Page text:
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Figure 5. Transcranial direct current stimulation effect on oscillatory brain activity: Event-related spectral perturbation (ERSP) time-frequency plots are given for the sham, anodal, and cathodal conditions. The figure shows the results separately for the attend left (above) and the attend right (below) conditions. Differences between the conditions were computed by subtracting the active ERSPs (anodal, cathodal) from the sham ERSP (left and middle row) or by subtracting the cathodal ERSP from the anodal ERSP (right row). The white contour indicates significant differences between the conditions (P < 0.05, corrected for multiple comparisons). Note the different scaling for the ERSP plots (sham, anodal, and cathodal condition; upper rows) and the difference plots (lower rows).

Discussion

This study investigated the impact of parietal tDCS on performance in a visuo-spatial WM task and its underlying neural activity. To achieve this goal, participants performed in three separate sessions under sham, anodal, and cathodal tDCS of the right parietal cortex a delayed matching-to-sample task, in which four visual stimuli presented in one visual field had to be memorized and compared with a single subsequently presented test stimulus.

Parietal tDCS during the visuo-spatial WM task had a significant modulatory effect on the WM capacity. Anodal tDCS over the right parietal lobe decreased WM capacity for stimuli attended in the left hemifield, whereas right parietal cathodal tDCS increased WM capacity for attended stimuli in the left hemifield. These modulations in WM capacity can be related to modulated activity in posterior brain areas during the execution of the WM task. Analysis of the ERP during memory encoding and retention revealed that specific ERP components are modulated by the active tDCS conditions. In particular, anodal tDCS generally reduced the N2 amplitude over the bilateral posterior cortex regardless of the attended hemifield, whereas both, anodal, and cathodal tDCS decreased the P2 amplitude for stimuli attended in the right hemifield at left and central posterior electrode sites. Furthermore, active tDCS decreased the N3 amplitude over bilateral occipital areas. The SPCN amplitude over left posterior scalp regions was reduced by active tDCS for stimuli attended in the left hemifield, whereas anodal and cathodal tDCS increased the amplitude for stimuli attended in the right hemifield over left occipital scalp regions. Furthermore, right parietal cathodal tDCS decreased event-related oscillatory power in the alpha band.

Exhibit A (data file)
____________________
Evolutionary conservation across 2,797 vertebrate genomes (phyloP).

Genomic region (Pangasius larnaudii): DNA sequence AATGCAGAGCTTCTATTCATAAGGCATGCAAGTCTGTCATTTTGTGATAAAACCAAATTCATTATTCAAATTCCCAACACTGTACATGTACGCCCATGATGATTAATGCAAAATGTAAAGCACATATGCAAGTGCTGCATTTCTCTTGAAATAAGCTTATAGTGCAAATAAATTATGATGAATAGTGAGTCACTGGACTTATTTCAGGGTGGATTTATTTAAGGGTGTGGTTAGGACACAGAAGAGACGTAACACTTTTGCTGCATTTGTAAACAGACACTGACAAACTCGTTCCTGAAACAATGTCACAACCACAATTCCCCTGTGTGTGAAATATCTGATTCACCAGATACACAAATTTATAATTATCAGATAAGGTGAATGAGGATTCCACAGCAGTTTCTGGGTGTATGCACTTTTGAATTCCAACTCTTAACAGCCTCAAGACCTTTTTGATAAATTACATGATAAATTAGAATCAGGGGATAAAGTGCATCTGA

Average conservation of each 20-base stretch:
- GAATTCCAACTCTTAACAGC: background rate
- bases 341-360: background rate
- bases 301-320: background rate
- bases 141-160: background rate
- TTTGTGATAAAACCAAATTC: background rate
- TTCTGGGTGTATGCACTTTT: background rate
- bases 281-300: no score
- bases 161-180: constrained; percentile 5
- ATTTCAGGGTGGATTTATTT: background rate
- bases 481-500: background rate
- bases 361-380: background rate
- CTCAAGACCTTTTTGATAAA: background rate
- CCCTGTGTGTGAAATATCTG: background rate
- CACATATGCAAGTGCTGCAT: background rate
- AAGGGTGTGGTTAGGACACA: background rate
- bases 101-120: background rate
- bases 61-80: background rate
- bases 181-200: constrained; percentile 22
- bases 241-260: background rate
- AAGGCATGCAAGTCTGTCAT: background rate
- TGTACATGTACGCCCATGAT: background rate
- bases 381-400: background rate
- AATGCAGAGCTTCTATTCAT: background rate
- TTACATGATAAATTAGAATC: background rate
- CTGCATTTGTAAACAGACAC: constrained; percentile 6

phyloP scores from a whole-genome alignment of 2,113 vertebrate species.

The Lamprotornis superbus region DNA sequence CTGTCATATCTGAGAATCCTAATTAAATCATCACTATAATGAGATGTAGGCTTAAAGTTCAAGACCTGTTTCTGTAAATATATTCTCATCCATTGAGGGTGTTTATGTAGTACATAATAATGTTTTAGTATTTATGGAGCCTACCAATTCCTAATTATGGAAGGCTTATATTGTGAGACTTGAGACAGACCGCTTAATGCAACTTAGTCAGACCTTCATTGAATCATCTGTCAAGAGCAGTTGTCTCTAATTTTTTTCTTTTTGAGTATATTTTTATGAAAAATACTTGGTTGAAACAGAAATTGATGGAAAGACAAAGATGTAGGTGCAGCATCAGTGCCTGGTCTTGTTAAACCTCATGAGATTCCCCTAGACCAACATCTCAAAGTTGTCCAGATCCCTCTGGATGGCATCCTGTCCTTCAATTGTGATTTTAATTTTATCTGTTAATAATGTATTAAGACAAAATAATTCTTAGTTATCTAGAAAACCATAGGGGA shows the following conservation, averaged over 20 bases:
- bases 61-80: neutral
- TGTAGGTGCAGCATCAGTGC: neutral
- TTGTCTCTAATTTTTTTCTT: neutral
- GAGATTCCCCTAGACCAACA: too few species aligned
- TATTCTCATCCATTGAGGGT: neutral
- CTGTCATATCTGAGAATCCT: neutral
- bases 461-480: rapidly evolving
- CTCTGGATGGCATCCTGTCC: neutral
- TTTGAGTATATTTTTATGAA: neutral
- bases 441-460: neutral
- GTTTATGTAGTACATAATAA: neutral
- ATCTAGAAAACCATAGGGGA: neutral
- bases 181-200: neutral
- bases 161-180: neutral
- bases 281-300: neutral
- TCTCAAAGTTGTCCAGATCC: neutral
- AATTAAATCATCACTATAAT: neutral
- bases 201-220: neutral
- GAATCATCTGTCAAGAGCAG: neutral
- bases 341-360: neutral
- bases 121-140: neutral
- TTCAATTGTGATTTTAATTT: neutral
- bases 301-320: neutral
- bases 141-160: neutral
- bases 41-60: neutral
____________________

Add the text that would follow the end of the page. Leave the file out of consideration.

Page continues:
On the behavioral level, in the present study we found that cathodal tDCS improved the visuo-spatial WM capacity, whereas anodal tDCS slightly interfered with the WM performance when tDCS was applied over the right parietal cortex. Notwithstanding these results are in contrast to the commonly observed anodal-improvement/cathodal-impairment dichotomy, our tDCS-effects are consistent with recent studies demonstrating tDCS-related modulation of higher cognitive functions. Monti et al. (2008) found that cathodal tDCS over left fronto-temporal areas significantly improved the accuracy of picture naming, whereas anodal tDCS failed to induce any changes. Similarly, You et al. (2011) found that cathodal tDCS over right superior temporal areas induced significantly greater improvements in auditory verbal comprehension than anodal tDCS or sham tDCS over left superior temporal areas. Furthermore, Boggio et al. (2010) found that both, anodal and cathodal tDCS increased the propensity for risk-taking. It has been suggested that the observed improvement after cathodal tDCS might be related to a tDCS-induced depression of cortical inhibitory interneurons, leading to a disinhibition, and, consequently, to an improved functioning of the target cortex (Monti et al., 2008). Generally, the commonly observed anodal-improvement/cathodal-impairment dichotomy is seen mainly in motor studies and rarely in cognitive studies (Jacobson et al., 2012). Furthermore, the distribution of the current flow through the head is much more complex and even common tDCS parameters cannot fully predict the current that reaches the cortex (Neuling et al., 2012). Therefore, in addition to the polarity of modulation, effects of tDCS on WM often depend on additional various factors, such as the task, current density, modulation duration, electrode montage, electrode size, and orientation of the electric field in relation to the anatomical and geometrical feature of the cortex. In the context of the current electrode mounting at parietal electrode sites P7/9, Neuling and colleagues could demonstrate that beside posterior (parietal and occipital) brain areas, also temporal, and frontal cortices reach current densities.